Following initial pre-inoculation with the endophyte, pathogenic infection was performed with S. scabies using vertical petri dish system as described in Lehr et al. (2008) with some modifications. One half of petri dish was cast by adding the carbon source-free ISP4 agar media (15–20 mL, pH 5.8), while leaving the other half empty. The 5-week-old seedlings pre-inoculated with IFB-A02 and IFB-A03 were transferred onto ISP4 plates. After 6 days, the roots of endophyte-inoculated and -uninoculated Arabidopsis seedlings were challenged with 200 μl of S. scabies spore suspension (1 × 108 spores ml−1), while an equal volume of sterile distilled water was supplied to the control. Leaves were harvested 5 days post challenge and immediately frozen in liquid nitrogen for followup RNA and/or protein extractions.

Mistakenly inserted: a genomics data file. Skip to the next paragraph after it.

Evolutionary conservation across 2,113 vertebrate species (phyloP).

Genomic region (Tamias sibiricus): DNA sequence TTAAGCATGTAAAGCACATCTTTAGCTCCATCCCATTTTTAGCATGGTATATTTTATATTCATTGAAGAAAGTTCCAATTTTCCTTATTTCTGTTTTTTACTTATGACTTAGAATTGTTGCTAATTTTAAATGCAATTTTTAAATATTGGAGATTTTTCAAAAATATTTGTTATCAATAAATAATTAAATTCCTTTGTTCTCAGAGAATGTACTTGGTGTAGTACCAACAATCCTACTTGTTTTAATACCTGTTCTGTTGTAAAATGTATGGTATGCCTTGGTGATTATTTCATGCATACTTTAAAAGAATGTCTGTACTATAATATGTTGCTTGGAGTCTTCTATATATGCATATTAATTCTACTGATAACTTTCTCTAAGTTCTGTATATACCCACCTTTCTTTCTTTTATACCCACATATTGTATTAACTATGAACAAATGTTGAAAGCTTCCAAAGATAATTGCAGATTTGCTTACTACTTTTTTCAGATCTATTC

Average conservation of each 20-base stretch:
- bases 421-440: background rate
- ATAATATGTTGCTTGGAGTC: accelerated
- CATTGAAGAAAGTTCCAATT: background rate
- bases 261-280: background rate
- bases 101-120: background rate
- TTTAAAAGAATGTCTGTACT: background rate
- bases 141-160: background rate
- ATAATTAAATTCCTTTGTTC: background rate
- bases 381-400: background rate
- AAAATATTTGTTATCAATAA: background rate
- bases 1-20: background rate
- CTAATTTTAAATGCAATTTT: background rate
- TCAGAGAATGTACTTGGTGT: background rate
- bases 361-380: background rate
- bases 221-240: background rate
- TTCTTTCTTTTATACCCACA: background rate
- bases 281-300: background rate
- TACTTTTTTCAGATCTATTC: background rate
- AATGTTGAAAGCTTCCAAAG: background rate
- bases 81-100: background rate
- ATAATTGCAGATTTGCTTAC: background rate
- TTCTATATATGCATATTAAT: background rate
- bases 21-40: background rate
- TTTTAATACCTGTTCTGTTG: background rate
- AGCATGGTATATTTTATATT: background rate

Semi-quantitative RT-PCR analyses of defensive gene

The extracted RNAs (as detailed in Supplementary Material) from the plant materials tested were converted into first-strand cDNA using PrimeScript™ Reverse Transcriptase kit (Takara Bio., Dalian, China) following the manufacturer’s protocol. One microliter of cDNA was amplified for PR-1, PR-5, and/or PDF1.2 gene using SYBR®Premix ExTaq™ (Takara Bio., Dalian, China) with specific primers outlined in Table S1. Arabidopsis housekeeping gene Actin was used as an internal control. PCR products were subjected to gel electrophoresis and images recorded. Representative results from two independent experiments are shown.

Protein expression analyses